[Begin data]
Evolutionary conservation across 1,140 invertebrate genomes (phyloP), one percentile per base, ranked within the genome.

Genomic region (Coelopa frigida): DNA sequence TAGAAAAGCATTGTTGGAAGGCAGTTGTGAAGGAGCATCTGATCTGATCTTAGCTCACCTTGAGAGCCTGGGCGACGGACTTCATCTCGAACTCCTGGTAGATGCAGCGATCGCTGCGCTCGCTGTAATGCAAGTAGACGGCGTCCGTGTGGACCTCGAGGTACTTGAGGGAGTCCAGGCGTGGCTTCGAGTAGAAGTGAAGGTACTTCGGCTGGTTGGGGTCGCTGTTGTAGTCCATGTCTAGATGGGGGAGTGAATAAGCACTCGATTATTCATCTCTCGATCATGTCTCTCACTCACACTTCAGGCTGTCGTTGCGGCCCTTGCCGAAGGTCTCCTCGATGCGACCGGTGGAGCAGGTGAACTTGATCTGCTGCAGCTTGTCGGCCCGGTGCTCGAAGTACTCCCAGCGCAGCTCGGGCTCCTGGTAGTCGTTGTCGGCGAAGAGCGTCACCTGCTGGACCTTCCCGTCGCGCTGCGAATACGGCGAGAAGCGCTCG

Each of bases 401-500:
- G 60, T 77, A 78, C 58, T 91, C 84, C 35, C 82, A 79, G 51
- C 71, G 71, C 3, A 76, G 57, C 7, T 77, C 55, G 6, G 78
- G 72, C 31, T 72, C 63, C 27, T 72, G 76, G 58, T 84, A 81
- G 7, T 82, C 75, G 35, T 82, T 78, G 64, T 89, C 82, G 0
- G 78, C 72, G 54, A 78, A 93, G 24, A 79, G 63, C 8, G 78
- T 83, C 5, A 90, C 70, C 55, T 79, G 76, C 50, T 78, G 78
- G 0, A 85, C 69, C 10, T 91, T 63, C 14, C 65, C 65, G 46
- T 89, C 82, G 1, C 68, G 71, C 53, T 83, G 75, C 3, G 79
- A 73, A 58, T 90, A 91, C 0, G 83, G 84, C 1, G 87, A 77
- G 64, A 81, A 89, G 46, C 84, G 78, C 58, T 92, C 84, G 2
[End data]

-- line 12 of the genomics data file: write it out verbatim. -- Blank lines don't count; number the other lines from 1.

- A 73, A 58, T 90, A 91, C 0, G 83, G 84, C 1, G 87, A 77